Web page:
As for American espresso, it's my experience that in most restaurants nobody has really been trained to pull a good shot properly. When you factor in the semi-mysterious process at work, more often than not the results suck.
They can. It's just that they don't. As far as I can tell the primary reasons are poor training, lack of experience, and poor maintenance of the machines. Few restaurants have a dedicated barrista who makes espresso all day long. Usually it's whichever waiter or bartender happens to be standing by the poorly calibrated machine.

It's not the barrista's fault. It's a management problem.

If the owners can't tell quality espresso from instant coffee and think you can't, they won't care enough to train their employees and keep track of the quality of the product they sell. So why would some kid who's only doing it til he gets a job paying better than minimum wage care?

Key are good beans, freshness, and time of draw.

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Bux, are Spanish coffees available in the US?  I don't believe I've ever seen any.  Perhaps on the web somewhere?  The espresso we had in Madrid and Barcelona was excellent.

I've not run across any Spanish coffees in for sale in the US and when we were in Spain, the labeling was confusing and we weren't sure which ones to buy, so we didn't bring any home.

Robert Buxbaum

WorldTable

Recent WorldTable posts include: comments about reporting on Michelin stars in The NY Times, the NJ proposal to ban foie gras, Michael Ruhlman's comments in blogs about the NJ proposal and Bill Buford's New Yorker article on the Food Network.

My mailbox is full. You may contact me via worldtable.com.

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Jim I believe has hit it on the head. It is the expectations of the customers that sets the standard.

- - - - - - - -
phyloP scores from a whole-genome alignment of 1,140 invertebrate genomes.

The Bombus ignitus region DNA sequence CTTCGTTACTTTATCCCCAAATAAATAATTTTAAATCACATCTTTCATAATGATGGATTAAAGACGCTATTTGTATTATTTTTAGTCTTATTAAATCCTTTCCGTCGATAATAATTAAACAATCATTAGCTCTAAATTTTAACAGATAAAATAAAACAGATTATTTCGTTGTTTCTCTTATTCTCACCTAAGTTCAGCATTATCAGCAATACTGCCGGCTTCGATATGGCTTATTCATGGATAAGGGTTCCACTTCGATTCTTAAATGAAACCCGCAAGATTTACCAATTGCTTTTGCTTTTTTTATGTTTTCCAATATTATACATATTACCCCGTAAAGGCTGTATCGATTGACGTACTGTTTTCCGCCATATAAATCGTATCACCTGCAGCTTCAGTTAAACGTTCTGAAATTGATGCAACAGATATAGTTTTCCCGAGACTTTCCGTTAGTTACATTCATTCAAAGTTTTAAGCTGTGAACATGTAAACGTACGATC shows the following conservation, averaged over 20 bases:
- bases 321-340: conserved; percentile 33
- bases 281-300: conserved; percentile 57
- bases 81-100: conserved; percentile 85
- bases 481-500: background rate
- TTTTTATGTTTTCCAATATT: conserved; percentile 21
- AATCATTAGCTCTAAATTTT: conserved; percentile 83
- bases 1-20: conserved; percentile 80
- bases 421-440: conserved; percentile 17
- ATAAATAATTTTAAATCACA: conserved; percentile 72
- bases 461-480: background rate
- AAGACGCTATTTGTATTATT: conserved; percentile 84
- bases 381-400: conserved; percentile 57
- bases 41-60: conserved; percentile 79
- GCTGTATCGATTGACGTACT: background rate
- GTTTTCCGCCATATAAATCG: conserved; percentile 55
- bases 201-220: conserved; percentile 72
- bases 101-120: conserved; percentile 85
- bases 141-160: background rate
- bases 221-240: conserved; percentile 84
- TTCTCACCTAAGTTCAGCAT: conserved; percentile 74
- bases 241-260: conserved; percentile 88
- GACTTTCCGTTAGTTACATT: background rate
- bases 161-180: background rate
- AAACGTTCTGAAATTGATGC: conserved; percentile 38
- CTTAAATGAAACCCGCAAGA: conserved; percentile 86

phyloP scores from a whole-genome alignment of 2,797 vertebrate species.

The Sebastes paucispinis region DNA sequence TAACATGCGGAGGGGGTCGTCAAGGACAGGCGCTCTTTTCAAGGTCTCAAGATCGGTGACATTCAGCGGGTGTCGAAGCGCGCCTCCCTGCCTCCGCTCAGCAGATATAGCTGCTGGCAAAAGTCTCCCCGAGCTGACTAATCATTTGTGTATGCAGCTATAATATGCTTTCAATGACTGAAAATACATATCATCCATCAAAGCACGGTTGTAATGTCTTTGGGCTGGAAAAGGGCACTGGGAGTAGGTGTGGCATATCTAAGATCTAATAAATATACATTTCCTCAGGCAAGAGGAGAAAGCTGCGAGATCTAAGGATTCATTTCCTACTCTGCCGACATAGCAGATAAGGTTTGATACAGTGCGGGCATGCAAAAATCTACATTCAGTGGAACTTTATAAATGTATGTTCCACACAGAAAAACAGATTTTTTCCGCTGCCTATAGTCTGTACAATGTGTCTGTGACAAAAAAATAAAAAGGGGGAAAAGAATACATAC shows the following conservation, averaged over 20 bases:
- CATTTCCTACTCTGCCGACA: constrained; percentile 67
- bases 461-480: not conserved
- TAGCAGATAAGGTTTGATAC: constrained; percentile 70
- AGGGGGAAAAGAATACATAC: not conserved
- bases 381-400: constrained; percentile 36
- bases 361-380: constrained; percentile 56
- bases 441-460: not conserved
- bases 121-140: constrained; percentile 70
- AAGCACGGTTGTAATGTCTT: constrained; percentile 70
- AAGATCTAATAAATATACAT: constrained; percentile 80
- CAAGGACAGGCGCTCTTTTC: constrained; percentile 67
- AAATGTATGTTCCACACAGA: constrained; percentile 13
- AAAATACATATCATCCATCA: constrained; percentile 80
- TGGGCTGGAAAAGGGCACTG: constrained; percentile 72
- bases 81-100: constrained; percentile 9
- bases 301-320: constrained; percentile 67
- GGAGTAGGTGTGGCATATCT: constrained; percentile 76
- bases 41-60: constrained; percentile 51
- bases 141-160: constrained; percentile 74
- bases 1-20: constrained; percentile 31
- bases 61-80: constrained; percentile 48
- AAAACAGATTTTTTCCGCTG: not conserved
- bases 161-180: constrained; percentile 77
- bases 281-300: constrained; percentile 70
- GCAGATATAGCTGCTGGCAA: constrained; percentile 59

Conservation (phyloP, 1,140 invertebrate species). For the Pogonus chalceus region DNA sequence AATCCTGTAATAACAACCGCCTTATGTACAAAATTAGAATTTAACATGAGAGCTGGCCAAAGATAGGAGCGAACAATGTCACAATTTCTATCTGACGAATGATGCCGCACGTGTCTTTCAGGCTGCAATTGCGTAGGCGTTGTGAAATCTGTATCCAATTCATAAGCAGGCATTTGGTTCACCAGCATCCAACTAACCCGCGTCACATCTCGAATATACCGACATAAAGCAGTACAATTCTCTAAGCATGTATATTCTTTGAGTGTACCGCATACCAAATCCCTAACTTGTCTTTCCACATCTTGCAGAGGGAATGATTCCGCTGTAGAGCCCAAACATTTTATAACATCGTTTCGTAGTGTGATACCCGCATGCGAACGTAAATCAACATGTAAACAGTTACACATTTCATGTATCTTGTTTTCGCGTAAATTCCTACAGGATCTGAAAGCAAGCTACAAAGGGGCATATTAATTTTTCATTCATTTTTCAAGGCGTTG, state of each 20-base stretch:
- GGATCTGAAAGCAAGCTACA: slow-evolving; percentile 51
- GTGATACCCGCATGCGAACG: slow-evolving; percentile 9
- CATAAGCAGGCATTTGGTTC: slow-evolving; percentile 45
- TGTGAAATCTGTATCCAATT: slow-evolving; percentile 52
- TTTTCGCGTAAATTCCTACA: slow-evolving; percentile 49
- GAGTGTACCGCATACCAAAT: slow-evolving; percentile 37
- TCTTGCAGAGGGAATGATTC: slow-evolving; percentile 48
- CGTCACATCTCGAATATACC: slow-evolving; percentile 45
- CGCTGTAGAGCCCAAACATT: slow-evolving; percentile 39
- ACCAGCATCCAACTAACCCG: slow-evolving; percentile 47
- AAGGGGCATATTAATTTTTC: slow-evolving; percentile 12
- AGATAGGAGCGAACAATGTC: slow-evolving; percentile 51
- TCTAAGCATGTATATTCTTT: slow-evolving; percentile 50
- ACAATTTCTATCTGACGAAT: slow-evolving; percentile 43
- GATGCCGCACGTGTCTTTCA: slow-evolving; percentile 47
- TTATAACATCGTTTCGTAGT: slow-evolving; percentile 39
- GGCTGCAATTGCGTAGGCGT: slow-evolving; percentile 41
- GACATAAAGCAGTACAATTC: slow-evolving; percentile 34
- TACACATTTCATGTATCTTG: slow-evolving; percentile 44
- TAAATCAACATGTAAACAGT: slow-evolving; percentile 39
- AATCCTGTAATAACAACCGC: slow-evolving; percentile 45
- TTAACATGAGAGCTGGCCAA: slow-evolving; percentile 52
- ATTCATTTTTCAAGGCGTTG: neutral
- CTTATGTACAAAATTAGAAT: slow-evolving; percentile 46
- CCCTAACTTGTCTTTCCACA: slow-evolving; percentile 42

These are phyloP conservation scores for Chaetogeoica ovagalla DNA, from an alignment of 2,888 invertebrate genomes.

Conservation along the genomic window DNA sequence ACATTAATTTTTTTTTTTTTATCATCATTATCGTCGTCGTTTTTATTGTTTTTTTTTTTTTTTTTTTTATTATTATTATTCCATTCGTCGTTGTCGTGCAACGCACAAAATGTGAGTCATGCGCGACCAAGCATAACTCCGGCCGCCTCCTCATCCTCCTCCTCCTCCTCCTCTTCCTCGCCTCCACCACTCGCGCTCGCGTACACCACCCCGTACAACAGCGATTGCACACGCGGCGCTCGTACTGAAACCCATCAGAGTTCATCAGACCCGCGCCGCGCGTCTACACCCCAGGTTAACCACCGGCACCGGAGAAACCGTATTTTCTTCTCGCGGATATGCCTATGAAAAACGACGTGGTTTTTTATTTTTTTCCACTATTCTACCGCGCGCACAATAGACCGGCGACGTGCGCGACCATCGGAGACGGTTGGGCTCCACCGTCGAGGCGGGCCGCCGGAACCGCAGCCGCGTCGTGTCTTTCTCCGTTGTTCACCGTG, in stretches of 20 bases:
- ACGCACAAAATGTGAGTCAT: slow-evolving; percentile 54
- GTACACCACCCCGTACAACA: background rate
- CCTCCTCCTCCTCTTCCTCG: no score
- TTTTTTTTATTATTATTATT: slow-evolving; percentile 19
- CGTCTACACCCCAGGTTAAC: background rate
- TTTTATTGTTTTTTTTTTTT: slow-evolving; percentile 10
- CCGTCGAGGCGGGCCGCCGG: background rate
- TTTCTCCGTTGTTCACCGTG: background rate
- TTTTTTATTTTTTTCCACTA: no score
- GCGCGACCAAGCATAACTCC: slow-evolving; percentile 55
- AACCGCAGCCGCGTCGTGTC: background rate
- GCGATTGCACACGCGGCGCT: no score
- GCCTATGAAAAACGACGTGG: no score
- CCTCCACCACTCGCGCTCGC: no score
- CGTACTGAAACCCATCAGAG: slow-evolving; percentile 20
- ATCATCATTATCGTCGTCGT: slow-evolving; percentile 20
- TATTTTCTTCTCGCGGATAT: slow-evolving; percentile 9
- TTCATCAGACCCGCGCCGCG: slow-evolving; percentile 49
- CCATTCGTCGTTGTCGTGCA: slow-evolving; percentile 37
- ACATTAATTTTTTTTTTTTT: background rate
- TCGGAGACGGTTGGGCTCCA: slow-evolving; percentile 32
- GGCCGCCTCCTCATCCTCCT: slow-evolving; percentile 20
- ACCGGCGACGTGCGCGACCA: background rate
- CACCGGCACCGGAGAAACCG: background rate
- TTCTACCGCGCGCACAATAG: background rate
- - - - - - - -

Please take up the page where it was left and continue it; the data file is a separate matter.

In the greatest sense, yes. But there remain those rare individual practitioners whose only goal is the excellence they know, not the common denominator the customer will accept.

One such establishment exists on the main street in Calistoga, CA, where a Venetian man has taught his daughter the right way to do it.

Who said "There are no three star restaurants, only three star meals"?

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Funny thing is, some do care - or even make a career of it. Not everyone strives only for the almighty dollar.

Those people are making $12 an hour. That's twice what coffeeshop employees make where I live. Somebody could decide to live on those wages, and pursue their craft, because in paying them that much, the owner is also paying respect to their talent and skill.

But I still think that it's a reflection on management when the employees are untrained, not on the employees themselves. It shouldn't have to be up to minimum wage employees to figure out how to make a quality product when the owner can't tell the difference, or doesn't care, and think's it's a waste of time.

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"ristretto (sp)" or "short"

Our housekeeper and cook in Italy, Julieta, worked like three people. Her energy knew no bounds. Her good humor was inexhaustible. Her cooking was renowned. She was a Tuscan woman of simple beauty and high virtue.

Once in a while, I would say, "Julieta, let's take a coffee break." She would look up from whatever she was doing with a look of slight surprise, and, seeing that it would please me, she would give an assertive nod and march to the kitchen, where she would produce two perfect ristretti from her own machine. I would sit at the kitchen table, watching. With one in each hand, she would come over to the table and hand me mine, already mixed with the amount of sugar she knew I liked. Inevitably, she would ignore the chair I had pulled out for her. As I took the first of the two or three sips in the cup, Julieta would raise hers and knock it back like a shot of whiskey. She would pause reflectively for a second or two, then she would smack her chest a couple of time with her palm. "Buono!", she would say. And then without another word, she would wheel on her heel and go back to work.

Who said "There are no three star restaurants, only three star meals"?

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The place where my son works bought a new commercial machine when they opened, and the Illy rep came in to train everyone. Even he couldn't get a perfect shot every time, and he said that's typically the case.